Impending Housing Crisis: Seniors at Risk for Homelessness
According to a recent national study, senior homelessness is expected to increase by at least 33 percent in the next ten years, with that amount doubling by 2050. And a significant percentage of seniors that become homeless will be veterans. While homelessness is a well-known issue, few really understand how bad the life experiences are for homeless elderly people in and around New Jersey.
The stress of homeless living can worsen and make it more difficult to manage health problems, such as arthritis, leading to chronic pain and discomfort. Elderly homeless are more at risk when extreme weather strikes. And it’s not uncommon to see cases of hypothermia or even death.
Sadly, seniors living homeless are also more likely to be targeted by predators for attack. Sexual attacks on elderly homeless women are particularly pervasive.
Quite simply, homeless people over 50 are particularly vulnerable – with mortality rates that are four times higher than the general population. So, even as various organizations, as well as state and national governments, work towards getting older adults off streets, it’s worth taking a moment to consider the factors responsible for this crisis.
Why Do New Jersey Seniors Become Homeless?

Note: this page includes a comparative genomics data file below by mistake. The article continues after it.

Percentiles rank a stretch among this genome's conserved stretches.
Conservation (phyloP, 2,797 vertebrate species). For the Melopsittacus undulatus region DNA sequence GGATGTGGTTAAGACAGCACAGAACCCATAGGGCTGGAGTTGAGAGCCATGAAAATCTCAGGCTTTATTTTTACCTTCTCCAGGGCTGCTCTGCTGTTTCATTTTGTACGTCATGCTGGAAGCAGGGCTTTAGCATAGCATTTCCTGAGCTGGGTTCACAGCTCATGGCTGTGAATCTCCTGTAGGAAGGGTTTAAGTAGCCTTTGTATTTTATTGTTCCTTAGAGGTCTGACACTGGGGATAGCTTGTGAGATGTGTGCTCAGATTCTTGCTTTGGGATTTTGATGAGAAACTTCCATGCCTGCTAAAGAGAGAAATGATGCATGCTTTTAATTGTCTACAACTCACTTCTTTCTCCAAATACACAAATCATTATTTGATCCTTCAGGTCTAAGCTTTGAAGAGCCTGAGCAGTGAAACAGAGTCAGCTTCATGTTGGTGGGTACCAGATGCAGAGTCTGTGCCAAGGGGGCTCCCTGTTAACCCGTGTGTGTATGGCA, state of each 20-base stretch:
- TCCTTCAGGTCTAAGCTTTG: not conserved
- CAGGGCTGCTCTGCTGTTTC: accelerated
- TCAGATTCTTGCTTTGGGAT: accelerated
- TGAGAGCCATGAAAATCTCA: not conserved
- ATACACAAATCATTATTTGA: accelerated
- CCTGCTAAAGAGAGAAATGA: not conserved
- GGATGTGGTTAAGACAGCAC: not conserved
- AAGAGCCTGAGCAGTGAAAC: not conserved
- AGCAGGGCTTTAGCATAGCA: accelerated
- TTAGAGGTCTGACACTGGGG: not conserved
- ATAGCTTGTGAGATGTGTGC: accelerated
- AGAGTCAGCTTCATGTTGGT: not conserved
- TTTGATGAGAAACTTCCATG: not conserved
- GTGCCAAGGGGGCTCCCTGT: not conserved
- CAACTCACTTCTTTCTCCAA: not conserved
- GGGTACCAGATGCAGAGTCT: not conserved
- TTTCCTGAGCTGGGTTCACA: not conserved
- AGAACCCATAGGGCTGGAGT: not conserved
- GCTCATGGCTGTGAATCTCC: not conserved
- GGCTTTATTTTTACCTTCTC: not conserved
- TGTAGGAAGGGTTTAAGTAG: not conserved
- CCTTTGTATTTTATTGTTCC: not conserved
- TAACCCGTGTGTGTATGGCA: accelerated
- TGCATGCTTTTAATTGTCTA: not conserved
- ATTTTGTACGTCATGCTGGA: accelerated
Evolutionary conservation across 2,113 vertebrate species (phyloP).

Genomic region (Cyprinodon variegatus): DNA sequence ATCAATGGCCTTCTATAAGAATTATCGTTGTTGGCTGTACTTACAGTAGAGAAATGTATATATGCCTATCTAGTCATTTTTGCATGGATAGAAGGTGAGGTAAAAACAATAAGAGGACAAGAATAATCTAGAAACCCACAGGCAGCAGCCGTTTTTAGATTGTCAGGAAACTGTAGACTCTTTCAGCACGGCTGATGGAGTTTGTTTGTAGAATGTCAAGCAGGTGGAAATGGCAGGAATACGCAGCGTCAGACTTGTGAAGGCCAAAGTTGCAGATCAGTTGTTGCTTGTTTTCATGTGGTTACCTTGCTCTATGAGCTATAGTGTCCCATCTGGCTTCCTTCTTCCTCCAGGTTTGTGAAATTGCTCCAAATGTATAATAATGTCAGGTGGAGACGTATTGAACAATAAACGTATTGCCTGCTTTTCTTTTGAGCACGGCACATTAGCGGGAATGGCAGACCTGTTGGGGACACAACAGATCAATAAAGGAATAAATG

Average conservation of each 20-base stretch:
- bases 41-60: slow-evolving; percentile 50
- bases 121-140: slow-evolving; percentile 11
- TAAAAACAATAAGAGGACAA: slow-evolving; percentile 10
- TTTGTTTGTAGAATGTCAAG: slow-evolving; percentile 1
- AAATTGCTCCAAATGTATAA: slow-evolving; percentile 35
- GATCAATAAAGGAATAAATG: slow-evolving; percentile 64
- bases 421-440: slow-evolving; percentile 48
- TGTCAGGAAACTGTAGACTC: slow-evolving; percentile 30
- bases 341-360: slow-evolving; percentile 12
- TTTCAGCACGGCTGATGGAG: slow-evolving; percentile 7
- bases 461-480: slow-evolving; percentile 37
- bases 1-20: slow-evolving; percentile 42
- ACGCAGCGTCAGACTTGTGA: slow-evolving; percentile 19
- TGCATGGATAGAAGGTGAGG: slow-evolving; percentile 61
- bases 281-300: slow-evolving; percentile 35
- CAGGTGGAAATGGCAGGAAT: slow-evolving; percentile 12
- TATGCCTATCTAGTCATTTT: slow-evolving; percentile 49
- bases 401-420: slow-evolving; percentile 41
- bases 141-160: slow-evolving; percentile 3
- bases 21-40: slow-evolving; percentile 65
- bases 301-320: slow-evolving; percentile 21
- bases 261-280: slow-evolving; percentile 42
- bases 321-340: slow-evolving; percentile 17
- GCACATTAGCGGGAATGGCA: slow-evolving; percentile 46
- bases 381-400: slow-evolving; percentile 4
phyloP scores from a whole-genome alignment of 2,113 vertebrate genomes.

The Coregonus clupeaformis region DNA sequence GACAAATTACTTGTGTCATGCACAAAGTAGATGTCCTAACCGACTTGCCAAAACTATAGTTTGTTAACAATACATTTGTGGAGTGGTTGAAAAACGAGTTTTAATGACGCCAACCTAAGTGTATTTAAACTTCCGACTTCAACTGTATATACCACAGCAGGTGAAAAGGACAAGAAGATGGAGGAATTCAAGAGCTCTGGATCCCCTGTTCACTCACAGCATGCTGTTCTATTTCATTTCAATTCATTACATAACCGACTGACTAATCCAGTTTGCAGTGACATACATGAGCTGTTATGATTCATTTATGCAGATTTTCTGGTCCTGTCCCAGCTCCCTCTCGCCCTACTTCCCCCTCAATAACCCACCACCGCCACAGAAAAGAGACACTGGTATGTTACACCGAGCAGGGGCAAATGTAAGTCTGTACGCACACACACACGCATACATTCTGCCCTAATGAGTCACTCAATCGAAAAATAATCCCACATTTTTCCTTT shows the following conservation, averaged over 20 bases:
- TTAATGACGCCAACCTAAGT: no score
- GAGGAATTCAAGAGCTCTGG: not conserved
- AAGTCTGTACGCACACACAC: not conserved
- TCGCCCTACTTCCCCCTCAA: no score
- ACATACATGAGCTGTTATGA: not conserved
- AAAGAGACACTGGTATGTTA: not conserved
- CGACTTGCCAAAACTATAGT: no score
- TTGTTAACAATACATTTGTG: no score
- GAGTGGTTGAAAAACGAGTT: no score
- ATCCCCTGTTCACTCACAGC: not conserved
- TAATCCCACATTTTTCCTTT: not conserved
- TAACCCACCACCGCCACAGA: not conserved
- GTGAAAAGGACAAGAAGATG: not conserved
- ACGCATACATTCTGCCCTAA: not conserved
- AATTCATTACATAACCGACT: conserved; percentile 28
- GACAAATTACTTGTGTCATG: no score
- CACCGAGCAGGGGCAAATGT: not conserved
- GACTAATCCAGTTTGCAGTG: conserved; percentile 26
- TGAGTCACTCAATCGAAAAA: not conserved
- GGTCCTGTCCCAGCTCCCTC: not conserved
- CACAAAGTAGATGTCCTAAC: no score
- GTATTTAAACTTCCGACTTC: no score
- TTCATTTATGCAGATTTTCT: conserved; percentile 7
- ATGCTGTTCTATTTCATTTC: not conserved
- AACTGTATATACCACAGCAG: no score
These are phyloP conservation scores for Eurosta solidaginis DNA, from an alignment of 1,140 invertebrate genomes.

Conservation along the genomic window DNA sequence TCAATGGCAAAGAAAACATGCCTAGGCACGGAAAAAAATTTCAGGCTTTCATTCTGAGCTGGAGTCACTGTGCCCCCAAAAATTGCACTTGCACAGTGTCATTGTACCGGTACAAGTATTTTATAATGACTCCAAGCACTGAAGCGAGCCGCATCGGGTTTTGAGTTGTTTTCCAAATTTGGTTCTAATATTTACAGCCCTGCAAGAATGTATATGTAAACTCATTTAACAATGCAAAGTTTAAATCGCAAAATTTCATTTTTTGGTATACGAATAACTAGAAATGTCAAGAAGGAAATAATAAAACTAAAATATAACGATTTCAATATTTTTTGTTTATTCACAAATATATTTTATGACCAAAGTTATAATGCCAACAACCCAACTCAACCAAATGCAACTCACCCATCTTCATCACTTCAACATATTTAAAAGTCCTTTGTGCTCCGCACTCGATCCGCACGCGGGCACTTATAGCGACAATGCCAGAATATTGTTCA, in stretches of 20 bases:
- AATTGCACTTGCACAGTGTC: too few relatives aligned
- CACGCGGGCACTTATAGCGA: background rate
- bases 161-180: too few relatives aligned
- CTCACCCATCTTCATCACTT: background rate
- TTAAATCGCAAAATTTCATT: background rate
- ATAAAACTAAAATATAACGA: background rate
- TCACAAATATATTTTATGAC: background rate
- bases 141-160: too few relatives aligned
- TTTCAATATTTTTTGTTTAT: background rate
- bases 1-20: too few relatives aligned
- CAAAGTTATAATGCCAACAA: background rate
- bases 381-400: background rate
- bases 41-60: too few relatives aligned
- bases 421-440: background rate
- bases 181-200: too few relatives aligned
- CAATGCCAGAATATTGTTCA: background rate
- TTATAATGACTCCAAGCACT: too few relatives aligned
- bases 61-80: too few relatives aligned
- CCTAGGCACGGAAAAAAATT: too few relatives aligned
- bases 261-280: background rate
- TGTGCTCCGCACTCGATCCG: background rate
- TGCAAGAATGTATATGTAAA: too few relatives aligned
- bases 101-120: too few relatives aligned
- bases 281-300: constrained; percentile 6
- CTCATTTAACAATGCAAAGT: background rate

The aging population in the US is expected to continue to increase dramatically, topping off at 90 million by the year 2050. Given the limited earning capabilities of seniors, a growing number are now finding it impossible to meet their housing costs. Combine that with the widely accepted fact that there’s a huge shortage of low-income housing in our area and across the US, and the looming crisis becomes clear.
Here in New Jersey, the issue is particularly dire. The average cost of a one-bedroom apartment – $1,366 – is $365 higher than the national average. Unfortunately, a large percentage of people on a fixed income just don’t make that much in a month.
After the financial crisis in 2008, large numbers of people ages 50-65 either lost the equity in their homes or lost their homes altogether to foreclosure. However, housing affordability isn’t the only reason why more and more older people are homeless. Indeed, multiple complex systems and system failures are to blame. Increased costs of medical care, high living costs, and inadequate social safety nets are some other contributors to increased levels of senior homelessness.
How Can We Fix This?
There isn’t one simple solution. Helping homeless and vulnerably-housed seniors requires all of our combined efforts.
Each us can play a role in enhancing the overall social good for seniors. If everyone made even a small donation to help end senior homelessness, it would make a significant impact in getting them off the streets into proper housing. Certainly, directing resources to increase the number of affordable housing units designed to accommodate the specific needs of older adults is key to the solution.
For older folks who already have a home but can’t afford to move into assisted living or nursing facilities, living-in-place is an already-existing option that many may find both more affordable and more comfortable. But this will still require an investment of time and resources that may be beyond low-income seniors’ reach without support.
This is why we have a Give in Place Initiative, which supports a variety of causes to help seniors find safe and affordable housing – from providing financial assistance for home renovations to supporting organizations that run senior shelter programs.